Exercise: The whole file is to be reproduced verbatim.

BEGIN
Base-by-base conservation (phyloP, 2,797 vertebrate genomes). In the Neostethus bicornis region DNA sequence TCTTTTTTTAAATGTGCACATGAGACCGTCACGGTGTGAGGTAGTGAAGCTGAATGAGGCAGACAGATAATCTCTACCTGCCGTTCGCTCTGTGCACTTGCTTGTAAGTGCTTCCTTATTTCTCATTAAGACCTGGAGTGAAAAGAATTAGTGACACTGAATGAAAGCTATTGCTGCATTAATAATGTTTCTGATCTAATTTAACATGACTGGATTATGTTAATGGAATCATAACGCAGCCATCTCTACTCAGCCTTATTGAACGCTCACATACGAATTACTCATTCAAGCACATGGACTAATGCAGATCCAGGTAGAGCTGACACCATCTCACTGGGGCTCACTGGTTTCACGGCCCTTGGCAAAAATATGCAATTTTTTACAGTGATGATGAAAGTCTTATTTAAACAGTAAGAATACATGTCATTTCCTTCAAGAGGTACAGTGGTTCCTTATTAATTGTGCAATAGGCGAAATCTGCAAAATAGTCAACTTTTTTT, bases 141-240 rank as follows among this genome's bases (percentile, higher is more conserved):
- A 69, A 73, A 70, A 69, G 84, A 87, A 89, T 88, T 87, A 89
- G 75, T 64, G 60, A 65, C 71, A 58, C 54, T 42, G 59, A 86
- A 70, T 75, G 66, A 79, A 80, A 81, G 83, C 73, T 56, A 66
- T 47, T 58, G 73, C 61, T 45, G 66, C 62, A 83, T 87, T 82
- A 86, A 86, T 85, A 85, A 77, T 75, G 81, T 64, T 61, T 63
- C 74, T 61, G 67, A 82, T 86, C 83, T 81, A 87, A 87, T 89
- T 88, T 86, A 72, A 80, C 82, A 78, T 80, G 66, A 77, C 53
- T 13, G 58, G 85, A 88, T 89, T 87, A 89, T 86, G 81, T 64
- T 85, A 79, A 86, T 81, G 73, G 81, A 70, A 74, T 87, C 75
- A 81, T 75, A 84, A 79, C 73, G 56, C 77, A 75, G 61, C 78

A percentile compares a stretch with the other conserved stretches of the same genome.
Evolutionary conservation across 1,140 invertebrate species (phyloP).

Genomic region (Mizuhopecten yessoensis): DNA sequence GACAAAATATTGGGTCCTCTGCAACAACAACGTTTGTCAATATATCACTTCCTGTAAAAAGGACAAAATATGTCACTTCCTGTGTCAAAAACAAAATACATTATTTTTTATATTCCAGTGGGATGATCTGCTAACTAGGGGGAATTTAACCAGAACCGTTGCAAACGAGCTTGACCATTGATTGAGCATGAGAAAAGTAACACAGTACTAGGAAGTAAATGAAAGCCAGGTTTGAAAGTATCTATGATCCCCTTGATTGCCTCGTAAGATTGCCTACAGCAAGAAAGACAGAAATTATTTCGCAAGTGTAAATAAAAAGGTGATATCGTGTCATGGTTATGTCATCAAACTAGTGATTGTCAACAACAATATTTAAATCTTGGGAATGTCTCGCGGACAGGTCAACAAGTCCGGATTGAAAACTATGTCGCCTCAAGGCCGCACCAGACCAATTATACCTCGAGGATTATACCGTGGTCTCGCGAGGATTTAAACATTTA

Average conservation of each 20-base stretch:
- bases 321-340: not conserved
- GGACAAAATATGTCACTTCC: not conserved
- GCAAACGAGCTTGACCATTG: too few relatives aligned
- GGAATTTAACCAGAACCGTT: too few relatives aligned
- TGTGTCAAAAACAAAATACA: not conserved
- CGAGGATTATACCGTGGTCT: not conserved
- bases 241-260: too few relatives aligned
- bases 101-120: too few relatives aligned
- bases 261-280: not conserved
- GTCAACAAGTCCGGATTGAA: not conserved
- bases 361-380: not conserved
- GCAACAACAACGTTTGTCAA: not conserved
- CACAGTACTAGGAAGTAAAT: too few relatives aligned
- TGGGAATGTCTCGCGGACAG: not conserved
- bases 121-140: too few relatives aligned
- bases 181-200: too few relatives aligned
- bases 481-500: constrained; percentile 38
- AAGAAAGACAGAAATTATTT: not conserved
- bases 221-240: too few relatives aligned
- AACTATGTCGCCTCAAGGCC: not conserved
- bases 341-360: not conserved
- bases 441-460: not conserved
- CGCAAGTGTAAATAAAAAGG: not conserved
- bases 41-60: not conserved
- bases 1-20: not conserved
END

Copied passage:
Base-by-base conservation (phyloP, 2,797 vertebrate genomes). In the Neostethus bicornis region DNA sequence TCTTTTTTTAAATGTGCACATGAGACCGTCACGGTGTGAGGTAGTGAAGCTGAATGAGGCAGACAGATAATCTCTACCTGCCGTTCGCTCTGTGCACTTGCTTGTAAGTGCTTCCTTATTTCTCATTAAGACCTGGAGTGAAAAGAATTAGTGACACTGAATGAAAGCTATTGCTGCATTAATAATGTTTCTGATCTAATTTAACATGACTGGATTATGTTAATGGAATCATAACGCAGCCATCTCTACTCAGCCTTATTGAACGCTCACATACGAATTACTCATTCAAGCACATGGACTAATGCAGATCCAGGTAGAGCTGACACCATCTCACTGGGGCTCACTGGTTTCACGGCCCTTGGCAAAAATATGCAATTTTTTACAGTGATGATGAAAGTCTTATTTAAACAGTAAGAATACATGTCATTTCCTTCAAGAGGTACAGTGGTTCCTTATTAATTGTGCAATAGGCGAAATCTGCAAAATAGTCAACTTTTTTT, bases 141-240 rank as follows among this genome's bases (percentile, higher is more conserved):
- A 69, A 73, A 70, A 69, G 84, A 87, A 89, T 88, T 87, A 89
- G 75, T 64, G 60, A 65, C 71, A 58, C 54, T 42, G 59, A 86
- A 70, T 75, G 66, A 79, A 80, A 81, G 83, C 73, T 56, A 66
- T 47, T 58, G 73, C 61, T 45, G 66, C 62, A 83, T 87, T 82
- A 86, A 86, T 85, A 85, A 77, T 75, G 81, T 64, T 61, T 63
- C 74, T 61, G 67, A 82, T 86, C 83, T 81, A 87, A 87, T 89
- T 88, T 86, A 72, A 80, C 82, A 78, T 80, G 66, A 77, C 53
- T 13, G 58, G 85, A 88, T 89, T 87, A 89, T 86, G 81, T 64
- T 85, A 79, A 86, T 81, G 73, G 81, A 70, A 74, T 87, C 75
- A 81, T 75, A 84, A 79, C 73, G 56, C 77, A 75, G 61, C 78

A percentile compares a stretch with the other conserved stretches of the same genome.
Evolutionary conservation across 1,140 invertebrate species (phyloP).

Genomic region (Mizuhopecten yessoensis): DNA sequence GACAAAATATTGGGTCCTCTGCAACAACAACGTTTGTCAATATATCACTTCCTGTAAAAAGGACAAAATATGTCACTTCCTGTGTCAAAAACAAAATACATTATTTTTTATATTCCAGTGGGATGATCTGCTAACTAGGGGGAATTTAACCAGAACCGTTGCAAACGAGCTTGACCATTGATTGAGCATGAGAAAAGTAACACAGTACTAGGAAGTAAATGAAAGCCAGGTTTGAAAGTATCTATGATCCCCTTGATTGCCTCGTAAGATTGCCTACAGCAAGAAAGACAGAAATTATTTCGCAAGTGTAAATAAAAAGGTGATATCGTGTCATGGTTATGTCATCAAACTAGTGATTGTCAACAACAATATTTAAATCTTGGGAATGTCTCGCGGACAGGTCAACAAGTCCGGATTGAAAACTATGTCGCCTCAAGGCCGCACCAGACCAATTATACCTCGAGGATTATACCGTGGTCTCGCGAGGATTTAAACATTTA

Average conservation of each 20-base stretch:
- bases 321-340: not conserved
- GGACAAAATATGTCACTTCC: not conserved
- GCAAACGAGCTTGACCATTG: too few relatives aligned
- GGAATTTAACCAGAACCGTT: too few relatives aligned
- TGTGTCAAAAACAAAATACA: not conserved
- CGAGGATTATACCGTGGTCT: not conserved
- bases 241-260: too few relatives aligned
- bases 101-120: too few relatives aligned
- bases 261-280: not conserved
- GTCAACAAGTCCGGATTGAA: not conserved
- bases 361-380: not conserved
- GCAACAACAACGTTTGTCAA: not conserved
- CACAGTACTAGGAAGTAAAT: too few relatives aligned
- TGGGAATGTCTCGCGGACAG: not conserved
- bases 121-140: too few relatives aligned
- bases 181-200: too few relatives aligned
- bases 481-500: constrained; percentile 38
- AAGAAAGACAGAAATTATTT: not conserved
- bases 221-240: too few relatives aligned
- AACTATGTCGCCTCAAGGCC: not conserved
- bases 341-360: not conserved
- bases 441-460: not conserved
- CGCAAGTGTAAATAAAAAGG: not conserved
- bases 41-60: not conserved
- bases 1-20: not conserved